System identification to characterize human use of ethanol based on generative point-process models of video games with ethanol rewards.

Ipek Ozil, Martin H. Plawecki, Peter C. Doerschuk, Sean O'Connor

Research output: Contribution to journalArticle

Abstract

The influence of family history and genetics on the risk for the development of abuse or dependence is a major theme in alcoholism research. Recent research have used endophenotypes and behavioral paradigms to help detect further genetic contributions to this disease. Electronic tasks, essentially video games, which provide alcohol as a reward in controlled environments and with specified exposures have been developed to explore some of the behavioral and subjective characteristics of individuals with or at risk for alcohol substance use disorders. A generative model (containing parameters with unknown values) of a simple game involving a progressive work paradigm is described along with the associated point process signal processing that allows system identification of the model. The system is demonstrated on human subject data. The same human subject completing the task under different circumstances, e.g., with larger and smaller alcohol reward values, is assigned different parameter values. Potential meanings of the different parameter values are described.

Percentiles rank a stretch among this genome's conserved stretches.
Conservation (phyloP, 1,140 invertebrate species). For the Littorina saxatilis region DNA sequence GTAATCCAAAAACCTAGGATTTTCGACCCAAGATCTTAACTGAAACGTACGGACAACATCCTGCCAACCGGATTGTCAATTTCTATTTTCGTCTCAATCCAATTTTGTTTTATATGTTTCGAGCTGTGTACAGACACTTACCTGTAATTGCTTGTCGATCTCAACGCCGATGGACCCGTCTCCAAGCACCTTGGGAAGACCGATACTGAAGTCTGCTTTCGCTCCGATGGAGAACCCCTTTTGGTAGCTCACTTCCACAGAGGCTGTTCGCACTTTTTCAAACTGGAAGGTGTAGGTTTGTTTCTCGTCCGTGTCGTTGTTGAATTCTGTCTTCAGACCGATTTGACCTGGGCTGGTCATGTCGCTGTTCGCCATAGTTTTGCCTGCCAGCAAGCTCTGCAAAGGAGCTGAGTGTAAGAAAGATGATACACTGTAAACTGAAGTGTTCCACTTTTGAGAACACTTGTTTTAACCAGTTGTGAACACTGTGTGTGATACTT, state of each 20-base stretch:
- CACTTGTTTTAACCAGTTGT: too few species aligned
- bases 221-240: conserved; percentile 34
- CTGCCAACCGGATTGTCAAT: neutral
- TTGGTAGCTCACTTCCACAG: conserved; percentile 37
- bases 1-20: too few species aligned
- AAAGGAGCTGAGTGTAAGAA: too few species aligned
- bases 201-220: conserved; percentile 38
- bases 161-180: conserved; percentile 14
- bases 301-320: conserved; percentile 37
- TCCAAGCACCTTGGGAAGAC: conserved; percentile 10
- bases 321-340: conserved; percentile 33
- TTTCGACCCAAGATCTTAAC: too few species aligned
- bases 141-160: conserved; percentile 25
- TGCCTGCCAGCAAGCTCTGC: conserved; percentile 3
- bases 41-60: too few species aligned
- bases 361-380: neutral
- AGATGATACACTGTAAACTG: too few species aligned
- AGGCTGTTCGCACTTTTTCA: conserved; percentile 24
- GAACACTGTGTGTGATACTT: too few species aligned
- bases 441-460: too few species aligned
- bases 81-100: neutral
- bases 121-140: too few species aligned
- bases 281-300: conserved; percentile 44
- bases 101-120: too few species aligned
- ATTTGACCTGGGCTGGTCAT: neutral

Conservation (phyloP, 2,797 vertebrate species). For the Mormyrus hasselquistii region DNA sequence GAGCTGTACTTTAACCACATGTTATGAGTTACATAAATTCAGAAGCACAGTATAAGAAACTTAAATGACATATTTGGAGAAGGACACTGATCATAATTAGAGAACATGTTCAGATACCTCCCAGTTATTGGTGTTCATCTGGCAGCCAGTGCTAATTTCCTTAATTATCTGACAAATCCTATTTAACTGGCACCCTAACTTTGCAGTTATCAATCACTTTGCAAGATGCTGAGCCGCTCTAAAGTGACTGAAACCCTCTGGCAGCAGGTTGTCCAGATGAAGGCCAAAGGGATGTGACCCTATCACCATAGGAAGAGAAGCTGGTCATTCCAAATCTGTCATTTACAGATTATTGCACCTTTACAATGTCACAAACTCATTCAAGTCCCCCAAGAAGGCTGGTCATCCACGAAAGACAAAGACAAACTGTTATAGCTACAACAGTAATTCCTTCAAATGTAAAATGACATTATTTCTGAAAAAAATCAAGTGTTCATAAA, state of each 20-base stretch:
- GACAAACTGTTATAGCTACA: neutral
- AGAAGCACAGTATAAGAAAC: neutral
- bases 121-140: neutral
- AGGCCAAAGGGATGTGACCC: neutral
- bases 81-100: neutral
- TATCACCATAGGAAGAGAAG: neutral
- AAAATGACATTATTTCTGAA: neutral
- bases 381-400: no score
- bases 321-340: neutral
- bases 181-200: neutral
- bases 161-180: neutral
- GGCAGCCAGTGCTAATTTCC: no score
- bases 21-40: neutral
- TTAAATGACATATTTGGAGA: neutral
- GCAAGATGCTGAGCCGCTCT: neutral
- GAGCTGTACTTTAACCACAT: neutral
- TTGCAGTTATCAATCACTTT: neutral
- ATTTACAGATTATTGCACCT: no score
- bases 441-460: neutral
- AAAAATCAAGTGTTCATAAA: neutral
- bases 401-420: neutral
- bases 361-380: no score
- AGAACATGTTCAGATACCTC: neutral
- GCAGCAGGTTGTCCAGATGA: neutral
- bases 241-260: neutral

Original languageEnglish (US)
Pages (from-to)2699-2702
Number of pages4
JournalConference proceedings : ... Annual International Conference of the IEEE Engineering in Medicine and Biology Society. IEEE Engineering in Medicine and Biology Society. Conference
Volume2011
StatePublished - 2011
Externally publishedYes

Fingerprint

Video Games
Reward
Identification (control systems)
Alcohols
Ethanol
Endophenotypes
Controlled Environment
Research
Alcoholism
Substance-Related Disorders
Signal processing

ASJC Scopus subject areas

  • Computer Vision and Pattern Recognition
  • Signal Processing
  • Biomedical Engineering
  • Health Informatics

Cite this

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